We are also going to provide a visual indicator where the perimeter of the instrument panel lights up with an increasing pulse rate before giving you the audible warning. So that the visual warning is a reminder to pay attention to the road before you  get the audible warning. I beta tested – true beta test, alpha test really – the software personally. I feel strongly in using myself and make sure it’s good before anyone else uses it. I used it on an alpha basis to confirm and it’s good.

I really feel like we’ve struck a great balance between both improving the safety and the usefulness – and the comfort level of the system, and it’s very difficult to do both.

Obviously, you could hamstring the whole system and therefore reduce the action on Autopilot, and it becomes useless and painful to use. Or you can loosen all those limits and have more accidents. So it’s a very difficult thing to both improve the safety and improve the utility of the system which I think we have achieved.

Andrew Khouri – LA Times 

Hi, thanks for taking my question. So other companies like Ford and Volvo say they want to skip over the level 3 automation where the driver and robot share the duties to completely autonomous cars. The idea being that people know they need to pay attention, but a lot won’t. Can you share your views on that subject?

Elon Musk – Tesla CEO

I feel quite strongly that as soon as you have data that says that autonomy improves safety – even hypothetically 1 or 2 percent safer – there’s 1.2 million people dying from automotive accidents a year. One percent is 12,000 lives saved. And I think it would be morally wrong to withhold functionalities that improve safety simply in order to avoid criticisms or for fear of being involved in lawsuits.

Jordan Golson -The Verge

Thank you. I just have two quick things. One is I think previously the camera was primary and radar backed that up, right? And now the radar is primary.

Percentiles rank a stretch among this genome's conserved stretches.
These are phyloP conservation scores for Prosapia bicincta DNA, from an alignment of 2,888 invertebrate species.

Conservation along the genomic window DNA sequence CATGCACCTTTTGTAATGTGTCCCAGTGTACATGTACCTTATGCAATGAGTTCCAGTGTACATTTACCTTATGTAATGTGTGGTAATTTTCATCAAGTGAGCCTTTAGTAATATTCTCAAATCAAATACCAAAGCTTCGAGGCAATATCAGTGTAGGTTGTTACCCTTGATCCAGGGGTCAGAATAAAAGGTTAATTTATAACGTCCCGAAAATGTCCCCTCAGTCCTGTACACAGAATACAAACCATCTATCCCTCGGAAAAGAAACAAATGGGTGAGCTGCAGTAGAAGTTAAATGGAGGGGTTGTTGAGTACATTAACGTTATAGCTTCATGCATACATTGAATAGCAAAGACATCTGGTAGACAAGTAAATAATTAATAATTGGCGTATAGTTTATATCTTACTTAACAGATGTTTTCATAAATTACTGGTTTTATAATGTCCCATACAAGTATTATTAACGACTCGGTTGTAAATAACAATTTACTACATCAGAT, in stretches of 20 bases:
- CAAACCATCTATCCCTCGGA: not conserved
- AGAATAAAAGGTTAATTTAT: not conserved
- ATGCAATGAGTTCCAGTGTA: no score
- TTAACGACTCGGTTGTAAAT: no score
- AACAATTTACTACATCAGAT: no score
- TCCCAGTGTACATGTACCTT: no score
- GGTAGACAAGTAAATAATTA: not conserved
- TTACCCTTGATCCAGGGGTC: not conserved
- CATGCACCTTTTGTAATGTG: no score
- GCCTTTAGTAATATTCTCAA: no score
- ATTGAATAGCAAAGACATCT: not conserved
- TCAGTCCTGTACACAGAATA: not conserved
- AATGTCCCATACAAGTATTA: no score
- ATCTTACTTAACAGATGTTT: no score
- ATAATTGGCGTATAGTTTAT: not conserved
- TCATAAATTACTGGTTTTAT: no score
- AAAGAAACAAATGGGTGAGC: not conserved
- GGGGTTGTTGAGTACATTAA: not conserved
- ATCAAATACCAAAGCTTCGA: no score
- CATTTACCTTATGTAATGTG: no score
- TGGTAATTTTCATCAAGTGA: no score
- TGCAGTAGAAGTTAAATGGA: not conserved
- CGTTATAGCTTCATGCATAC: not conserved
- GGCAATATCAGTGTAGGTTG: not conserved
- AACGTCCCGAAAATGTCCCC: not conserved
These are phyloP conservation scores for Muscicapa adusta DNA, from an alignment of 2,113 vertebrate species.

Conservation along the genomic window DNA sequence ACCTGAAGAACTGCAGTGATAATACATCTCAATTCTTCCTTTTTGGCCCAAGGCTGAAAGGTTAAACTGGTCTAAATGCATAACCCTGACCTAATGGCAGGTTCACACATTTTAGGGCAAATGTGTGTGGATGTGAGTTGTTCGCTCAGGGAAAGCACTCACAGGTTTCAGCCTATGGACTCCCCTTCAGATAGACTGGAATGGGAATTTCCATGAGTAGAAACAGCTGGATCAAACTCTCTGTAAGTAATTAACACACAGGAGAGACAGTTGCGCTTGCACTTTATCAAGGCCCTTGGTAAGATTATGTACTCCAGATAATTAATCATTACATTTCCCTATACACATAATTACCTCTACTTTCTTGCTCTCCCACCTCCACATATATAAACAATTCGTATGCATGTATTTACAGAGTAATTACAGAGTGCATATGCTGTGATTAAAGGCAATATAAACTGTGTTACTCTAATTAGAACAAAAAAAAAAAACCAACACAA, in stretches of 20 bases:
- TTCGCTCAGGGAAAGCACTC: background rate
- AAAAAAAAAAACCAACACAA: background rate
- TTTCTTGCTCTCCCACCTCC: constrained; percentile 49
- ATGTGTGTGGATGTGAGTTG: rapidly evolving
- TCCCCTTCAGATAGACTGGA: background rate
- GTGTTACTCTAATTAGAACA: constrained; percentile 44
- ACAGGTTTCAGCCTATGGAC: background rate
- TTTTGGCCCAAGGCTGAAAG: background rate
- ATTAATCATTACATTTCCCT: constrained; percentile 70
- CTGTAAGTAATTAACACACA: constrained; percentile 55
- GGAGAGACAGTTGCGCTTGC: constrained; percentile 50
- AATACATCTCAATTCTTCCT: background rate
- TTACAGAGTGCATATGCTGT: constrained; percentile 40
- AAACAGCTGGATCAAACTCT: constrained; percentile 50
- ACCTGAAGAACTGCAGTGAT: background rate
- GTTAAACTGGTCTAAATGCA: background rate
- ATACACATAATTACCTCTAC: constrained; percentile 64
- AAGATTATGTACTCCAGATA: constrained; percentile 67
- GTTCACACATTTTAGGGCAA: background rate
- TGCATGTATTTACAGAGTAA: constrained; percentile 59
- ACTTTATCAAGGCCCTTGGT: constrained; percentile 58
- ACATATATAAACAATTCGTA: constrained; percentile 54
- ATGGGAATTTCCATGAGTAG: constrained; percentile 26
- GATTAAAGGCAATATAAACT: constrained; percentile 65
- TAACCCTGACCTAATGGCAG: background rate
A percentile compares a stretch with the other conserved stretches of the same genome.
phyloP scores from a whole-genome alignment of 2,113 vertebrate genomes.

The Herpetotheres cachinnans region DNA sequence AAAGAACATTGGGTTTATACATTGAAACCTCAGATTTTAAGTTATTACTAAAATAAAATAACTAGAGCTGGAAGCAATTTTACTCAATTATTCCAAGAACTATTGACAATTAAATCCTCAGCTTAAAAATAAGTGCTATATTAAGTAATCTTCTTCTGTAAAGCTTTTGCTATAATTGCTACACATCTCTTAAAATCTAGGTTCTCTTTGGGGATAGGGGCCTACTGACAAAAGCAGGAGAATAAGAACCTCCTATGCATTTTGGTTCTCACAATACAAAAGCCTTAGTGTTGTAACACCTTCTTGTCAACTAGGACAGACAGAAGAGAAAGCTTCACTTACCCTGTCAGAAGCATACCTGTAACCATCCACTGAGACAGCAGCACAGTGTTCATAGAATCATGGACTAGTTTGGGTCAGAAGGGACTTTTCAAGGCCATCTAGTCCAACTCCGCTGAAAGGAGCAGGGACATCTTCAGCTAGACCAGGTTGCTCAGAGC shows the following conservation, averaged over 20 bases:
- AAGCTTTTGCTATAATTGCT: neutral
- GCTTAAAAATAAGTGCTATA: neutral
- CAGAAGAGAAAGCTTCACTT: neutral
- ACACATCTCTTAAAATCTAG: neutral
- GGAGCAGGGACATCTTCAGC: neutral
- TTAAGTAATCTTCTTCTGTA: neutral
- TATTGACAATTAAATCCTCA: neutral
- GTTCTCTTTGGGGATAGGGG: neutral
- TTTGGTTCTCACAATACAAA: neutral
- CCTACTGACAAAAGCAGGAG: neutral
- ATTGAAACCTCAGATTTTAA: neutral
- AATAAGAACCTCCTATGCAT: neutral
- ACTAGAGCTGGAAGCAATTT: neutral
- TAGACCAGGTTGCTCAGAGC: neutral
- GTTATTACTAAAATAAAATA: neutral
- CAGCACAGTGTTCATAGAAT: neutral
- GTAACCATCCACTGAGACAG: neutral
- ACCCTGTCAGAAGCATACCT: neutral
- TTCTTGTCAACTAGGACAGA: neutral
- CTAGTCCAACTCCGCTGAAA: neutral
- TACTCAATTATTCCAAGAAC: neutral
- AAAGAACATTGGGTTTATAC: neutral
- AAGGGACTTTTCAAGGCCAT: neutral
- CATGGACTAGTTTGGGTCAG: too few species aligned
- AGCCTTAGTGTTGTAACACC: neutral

Elon Musk – Tesla CEO


Jordan Golson -The Verge

Now what role does the camera play?

Elon Musk – Tesla CEO

It’s just going from camera primary supplemented by radar to still using camera supplemented by radar, but in addition having radar become also a primary sensor. It’s no longer a supporting actor, it is also a star.

Jordan Golson -The Verge

So they are sort of side by side now, but it’s not like the camera is being ignored?

Elon Musk – Tesla CEO


Jordan Golson -The Verge

And then one last question: How long as this sort of radar primary thing has been in development? Is that something you have been doing in the past couple months since the fatal accident or is this been the primary thing all along?

Elon Musk – Tesla CEO

It’s something that I wanted to do for a while. Probably since late last year, but I was always told that it wasn’t possible, you can’t do it, it’s not gonna work, nobody else has made it work, software is too hard, sensor is not good enough, but I really pushed hard on questioning all those assumptions last 3 or 4 months. Like there got to be a way to make this work and now we believe that there is.

It’s a very hard problem. No one else can solve this. And one could without having all their cars connected and fleet learning. It’s not possible.

[Last statement]

Thanks everyone for being on the call and you know I think this is really going to make a difference, but I do want to emphasise that it’s not going from bad to good. I think things are already good, there are already better than if there wasn’t Autopilot. This is very important to appreciate. This is not going from bad to good. It’s going to good from I think great

And my personal guess is that ultimately that will probably be a 3 fold improvement in safety. That’s approximately where it would asymptote with the current hardware system, which I think is a wonderful thing. And in not a long of time, well for me, I think it’s going to be next year type of thing. Not far. And the great thing is that it doesn’t require any additional hardware. It’s just software over-the-air update. It doesn’t even require for you to bring the car into service. The car could be in Tombouctou and we would be able to update it.

I think this is a really good solution. Perhaps something that other carmakers would think about using as well. [inaudible] Thanks everyone. I appreciate your time.